The Audacity of HopeWay
A new Charlotte mental health treatment center fills voids in care and geography
A FEW MINUTES into a tour of HopeWay, the only mental health treatment center of its kind in North Carolina, Dee Grano speaks up. It’s a bright Thursday morning in early November, a few weeks before the south Charlotte facility is scheduled to open. Grano handles public relations for the facility, and our tour has landed in the center’s art therapy room. Instructor Marianne Huebner and HopeWay’s CEO and chief medical officer, Dr. Alyson Kuroski-Mazzei, are in the room, too. Sunlight falls on the work tables, sketchbooks, and pens in baskets. Nearby, a pottery kiln whirs, warming up.
“Let me say, as somebody trying to get reporters interested in mental health for many years, this is not something people like talking about,” Grano says. “It’s not something people like covering. It’s not something some people think is important. It is challenging. Because stories are about people, and it’s hard for people to share mental illness because it’s so surrounded by stigma.” The other two nod emphatically.
That stigma is a big part of the problem HopeWay is designed to solve, or at least ease. More than 230,000 adults suffer from serious mental illness—including schizophrenia, bipolar disorder and major depression, post-traumatic stress, and substance abuse disorder—within a 100-mile radius of Charlotte, according to the National Alliance on Mental Illness. The private and public sectors in Charlotte and elsewhere offer little for them. That largely leaves the matter to nonprofits and people such as William and Betsy Blue.
Bill Blue doesn’t want to provide many details about his family member whose illness pushed him and his wife to found HopeWay. He allows that the woman first experienced a severe mood disorder episode in summer 2006. She suffered through another episode five years later and was hospitalized.
After she was released, she received very little in the way of post-acute care, revealing an enormous gap in the system. When people suffering from mental illness have to be hospitalized, they almost always just go home afterward, which places a huge burden on them and their families. That’s what happened with Blue’s relative. Essentially, the hospital just released her and wished her luck.
Blue was expecting a kind of way station between hospital and home, where patients could live if need be, continue their therapy and medication, and readjust to life. But the nearest treatment center for adults that offered those services was Skyland Trails in Atlanta. Blue, then an investment banking executive at Wells Fargo, was astounded.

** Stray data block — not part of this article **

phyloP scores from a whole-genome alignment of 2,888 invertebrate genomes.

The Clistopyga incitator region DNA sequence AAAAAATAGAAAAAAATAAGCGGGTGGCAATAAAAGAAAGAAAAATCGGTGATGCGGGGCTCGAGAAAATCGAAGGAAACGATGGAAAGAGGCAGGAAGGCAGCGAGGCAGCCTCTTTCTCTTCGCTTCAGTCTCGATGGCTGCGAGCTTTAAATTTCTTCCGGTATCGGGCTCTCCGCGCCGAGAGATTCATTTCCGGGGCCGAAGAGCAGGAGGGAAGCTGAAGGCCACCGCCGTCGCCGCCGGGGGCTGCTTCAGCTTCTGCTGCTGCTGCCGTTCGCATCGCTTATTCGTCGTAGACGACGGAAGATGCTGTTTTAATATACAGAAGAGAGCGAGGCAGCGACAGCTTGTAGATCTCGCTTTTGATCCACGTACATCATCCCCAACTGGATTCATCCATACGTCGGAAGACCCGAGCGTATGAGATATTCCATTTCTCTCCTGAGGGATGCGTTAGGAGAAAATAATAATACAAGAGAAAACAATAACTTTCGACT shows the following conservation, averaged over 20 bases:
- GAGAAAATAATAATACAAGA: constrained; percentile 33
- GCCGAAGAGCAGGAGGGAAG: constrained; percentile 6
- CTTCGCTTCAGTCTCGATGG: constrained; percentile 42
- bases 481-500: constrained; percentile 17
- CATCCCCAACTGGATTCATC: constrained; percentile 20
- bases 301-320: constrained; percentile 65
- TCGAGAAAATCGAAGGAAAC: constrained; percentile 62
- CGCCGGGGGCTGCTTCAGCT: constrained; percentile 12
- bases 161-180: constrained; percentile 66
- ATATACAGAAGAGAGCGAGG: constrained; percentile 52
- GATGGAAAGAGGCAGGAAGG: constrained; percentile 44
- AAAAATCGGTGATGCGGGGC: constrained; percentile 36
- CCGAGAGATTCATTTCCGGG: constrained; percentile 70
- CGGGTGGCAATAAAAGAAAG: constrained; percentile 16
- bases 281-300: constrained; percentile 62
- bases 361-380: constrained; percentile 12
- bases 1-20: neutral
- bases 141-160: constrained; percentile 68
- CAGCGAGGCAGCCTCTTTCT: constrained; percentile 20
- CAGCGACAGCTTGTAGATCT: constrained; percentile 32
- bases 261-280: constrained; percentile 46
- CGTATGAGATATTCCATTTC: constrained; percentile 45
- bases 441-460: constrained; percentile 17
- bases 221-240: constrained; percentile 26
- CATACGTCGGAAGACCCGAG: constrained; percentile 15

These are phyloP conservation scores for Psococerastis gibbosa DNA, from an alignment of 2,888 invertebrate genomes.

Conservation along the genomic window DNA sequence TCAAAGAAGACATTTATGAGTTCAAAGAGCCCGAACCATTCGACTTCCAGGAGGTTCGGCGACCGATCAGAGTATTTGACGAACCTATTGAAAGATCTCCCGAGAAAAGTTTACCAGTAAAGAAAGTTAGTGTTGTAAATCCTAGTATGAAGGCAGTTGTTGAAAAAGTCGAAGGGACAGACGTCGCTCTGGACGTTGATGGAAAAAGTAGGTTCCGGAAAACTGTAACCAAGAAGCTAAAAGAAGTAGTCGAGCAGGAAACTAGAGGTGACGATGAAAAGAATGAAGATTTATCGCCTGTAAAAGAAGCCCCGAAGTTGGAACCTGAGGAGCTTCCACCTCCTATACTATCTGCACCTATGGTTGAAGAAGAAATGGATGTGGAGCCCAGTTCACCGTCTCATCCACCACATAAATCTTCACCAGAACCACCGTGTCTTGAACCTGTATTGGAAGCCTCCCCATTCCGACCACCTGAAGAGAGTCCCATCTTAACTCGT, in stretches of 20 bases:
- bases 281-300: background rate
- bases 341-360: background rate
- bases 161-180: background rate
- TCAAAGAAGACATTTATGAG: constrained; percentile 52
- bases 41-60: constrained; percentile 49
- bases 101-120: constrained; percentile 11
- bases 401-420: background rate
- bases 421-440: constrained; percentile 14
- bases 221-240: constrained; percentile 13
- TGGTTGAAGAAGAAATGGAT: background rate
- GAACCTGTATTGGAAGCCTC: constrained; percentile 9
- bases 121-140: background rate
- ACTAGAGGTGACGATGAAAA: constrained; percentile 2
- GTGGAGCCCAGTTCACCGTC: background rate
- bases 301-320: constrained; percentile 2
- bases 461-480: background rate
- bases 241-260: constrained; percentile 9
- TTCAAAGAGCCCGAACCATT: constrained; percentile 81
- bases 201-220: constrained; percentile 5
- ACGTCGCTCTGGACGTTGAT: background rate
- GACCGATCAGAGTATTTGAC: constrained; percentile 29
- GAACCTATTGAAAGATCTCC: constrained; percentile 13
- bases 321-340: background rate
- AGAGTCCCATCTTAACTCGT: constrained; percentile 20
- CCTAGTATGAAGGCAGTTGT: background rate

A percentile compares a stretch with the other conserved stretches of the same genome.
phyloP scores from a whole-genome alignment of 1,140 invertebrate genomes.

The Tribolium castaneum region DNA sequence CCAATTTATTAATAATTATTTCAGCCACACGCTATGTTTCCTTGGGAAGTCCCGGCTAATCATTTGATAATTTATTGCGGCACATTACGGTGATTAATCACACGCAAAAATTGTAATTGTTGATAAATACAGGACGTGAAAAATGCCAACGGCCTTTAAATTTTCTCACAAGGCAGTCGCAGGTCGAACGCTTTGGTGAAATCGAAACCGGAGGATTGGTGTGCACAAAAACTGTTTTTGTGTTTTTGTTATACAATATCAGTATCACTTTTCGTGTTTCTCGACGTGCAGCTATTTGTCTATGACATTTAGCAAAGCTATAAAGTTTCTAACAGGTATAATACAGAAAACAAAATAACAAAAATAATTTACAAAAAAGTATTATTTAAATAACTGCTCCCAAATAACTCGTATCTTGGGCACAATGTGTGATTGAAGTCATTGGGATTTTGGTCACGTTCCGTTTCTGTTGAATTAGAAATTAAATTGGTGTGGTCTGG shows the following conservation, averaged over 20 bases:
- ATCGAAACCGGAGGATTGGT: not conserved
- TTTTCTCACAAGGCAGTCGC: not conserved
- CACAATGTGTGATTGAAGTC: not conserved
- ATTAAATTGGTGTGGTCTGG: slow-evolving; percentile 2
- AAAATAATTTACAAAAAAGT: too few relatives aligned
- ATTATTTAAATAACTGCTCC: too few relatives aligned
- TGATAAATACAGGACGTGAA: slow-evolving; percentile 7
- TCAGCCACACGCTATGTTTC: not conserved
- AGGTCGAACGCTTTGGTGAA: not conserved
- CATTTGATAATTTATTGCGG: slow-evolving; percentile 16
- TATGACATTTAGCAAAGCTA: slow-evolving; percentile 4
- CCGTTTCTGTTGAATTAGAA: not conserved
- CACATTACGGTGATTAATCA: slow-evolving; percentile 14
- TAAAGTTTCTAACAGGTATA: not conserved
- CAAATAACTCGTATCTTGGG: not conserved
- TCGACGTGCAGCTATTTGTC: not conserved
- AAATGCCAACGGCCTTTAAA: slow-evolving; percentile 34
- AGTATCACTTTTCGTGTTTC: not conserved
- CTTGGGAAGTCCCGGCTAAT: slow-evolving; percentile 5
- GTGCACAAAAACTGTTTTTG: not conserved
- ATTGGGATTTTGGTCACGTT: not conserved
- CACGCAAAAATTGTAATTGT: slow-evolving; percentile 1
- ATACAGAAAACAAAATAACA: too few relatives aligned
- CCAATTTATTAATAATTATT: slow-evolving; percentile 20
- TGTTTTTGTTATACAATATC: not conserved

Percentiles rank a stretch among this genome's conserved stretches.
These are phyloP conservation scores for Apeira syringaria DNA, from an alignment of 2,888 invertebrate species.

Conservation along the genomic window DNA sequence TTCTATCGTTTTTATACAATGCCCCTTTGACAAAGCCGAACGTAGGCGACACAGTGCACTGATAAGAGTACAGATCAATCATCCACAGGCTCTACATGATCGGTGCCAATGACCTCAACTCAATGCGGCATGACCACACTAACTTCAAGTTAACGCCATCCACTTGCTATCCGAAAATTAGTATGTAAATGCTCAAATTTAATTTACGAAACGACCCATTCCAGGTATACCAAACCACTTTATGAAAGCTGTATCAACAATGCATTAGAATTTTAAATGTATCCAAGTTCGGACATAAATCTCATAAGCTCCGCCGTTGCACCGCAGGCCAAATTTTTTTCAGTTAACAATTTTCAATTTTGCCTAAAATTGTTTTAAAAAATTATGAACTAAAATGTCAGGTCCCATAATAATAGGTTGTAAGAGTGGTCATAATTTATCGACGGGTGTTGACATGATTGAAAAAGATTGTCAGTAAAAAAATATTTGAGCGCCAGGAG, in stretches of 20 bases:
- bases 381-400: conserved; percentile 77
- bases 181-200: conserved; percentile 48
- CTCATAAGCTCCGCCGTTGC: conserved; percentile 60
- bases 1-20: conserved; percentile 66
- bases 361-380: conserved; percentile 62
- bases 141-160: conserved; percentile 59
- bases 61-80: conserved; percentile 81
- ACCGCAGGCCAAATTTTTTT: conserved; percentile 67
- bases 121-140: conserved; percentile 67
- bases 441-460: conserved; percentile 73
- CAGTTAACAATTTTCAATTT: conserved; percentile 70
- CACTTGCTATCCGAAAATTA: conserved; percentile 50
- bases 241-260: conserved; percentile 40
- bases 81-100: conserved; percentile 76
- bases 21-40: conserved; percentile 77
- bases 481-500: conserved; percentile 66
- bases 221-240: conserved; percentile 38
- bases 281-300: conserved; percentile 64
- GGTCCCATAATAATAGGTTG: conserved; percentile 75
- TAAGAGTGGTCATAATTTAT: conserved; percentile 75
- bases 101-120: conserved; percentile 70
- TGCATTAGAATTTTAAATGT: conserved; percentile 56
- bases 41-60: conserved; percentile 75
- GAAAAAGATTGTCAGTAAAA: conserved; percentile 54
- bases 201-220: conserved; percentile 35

“What we found was that post-acute care—and by ‘acute care,’ I mean hospitalization—it’s there in form, but the substance isn’t,” he says. “So we just asked ourselves, ‘Why can’t Charlotte, a city with 7.4 million people within a 100-mile radius, have something like that?’”
Bill and Betsy raised money and looked for land. Private donors ended up contributing $27 million—including $2.5 million from Novant Health and $2 million from Carolinas HealthCare System—to support purchasing property and other start-up costs. A Realtor friend of Bill’s tipped him off to a 12.5-acre plot of land off Sharon Road West and a 52,700-square-foot former school building. The freshly established HopeWay Foundation bought the property and building last year for $5.5 million, part of which was raised through tax-free bonds.
Betsy Blue helped design the renovation. The place has 36 private rooms for residential stays and room for 50 more day clients—adults only. The foundation is working to establish a $5 million endowment. Revenue from the endowment, coupled with annual giving, will contribute more than $1 million to help pay for what clients’ insurance plans won’t cover.
Clients will be given individualized plans for treatment, often involving a 45-day residency at HopeWay followed by partial hospitalization and outpatient programs. HopeWay will treat a variety of mental illnesses as a way to relieve pressure on hospital emergency rooms and act “as a step down for people who’ve been released from the hospital, so they don’t have to go home and struggle alone,” Kuroski-Mazzei says. “Folks need a lot more than that. Families need a lot more than that.”
Something the statistics and context don’t cover is just how nice HopeWay is. It’s set on a gently rolling plot of land concealed behind a small business park. A wooded trail winds through a small valley behind the main building. The lobby is decorated with glasswork from North Carolina artist Kenny Pieper, and an aquarium. The building has multiple meeting rooms, classrooms, a library, and a working kitchen, where clients can learn to cook and, in the process, improve their diets and social skills.
“We’re aiming for HopeWay to be the best way to get well and stay well. That’s been our motivation the whole time,” Bill Blue says. “What we really hope for—and this is a bit of a metaphor—is for this land to be transformed into a place of healing.” He adds that his family member, the woman whose episodes got everything started, is on medication, happily employed, and “doing really well.”
GREG LACOUR is a contributing editor for this magazine. Read his political coverage and other commentary in “The Buzz” section of this website.
1717 Sharon Rd. West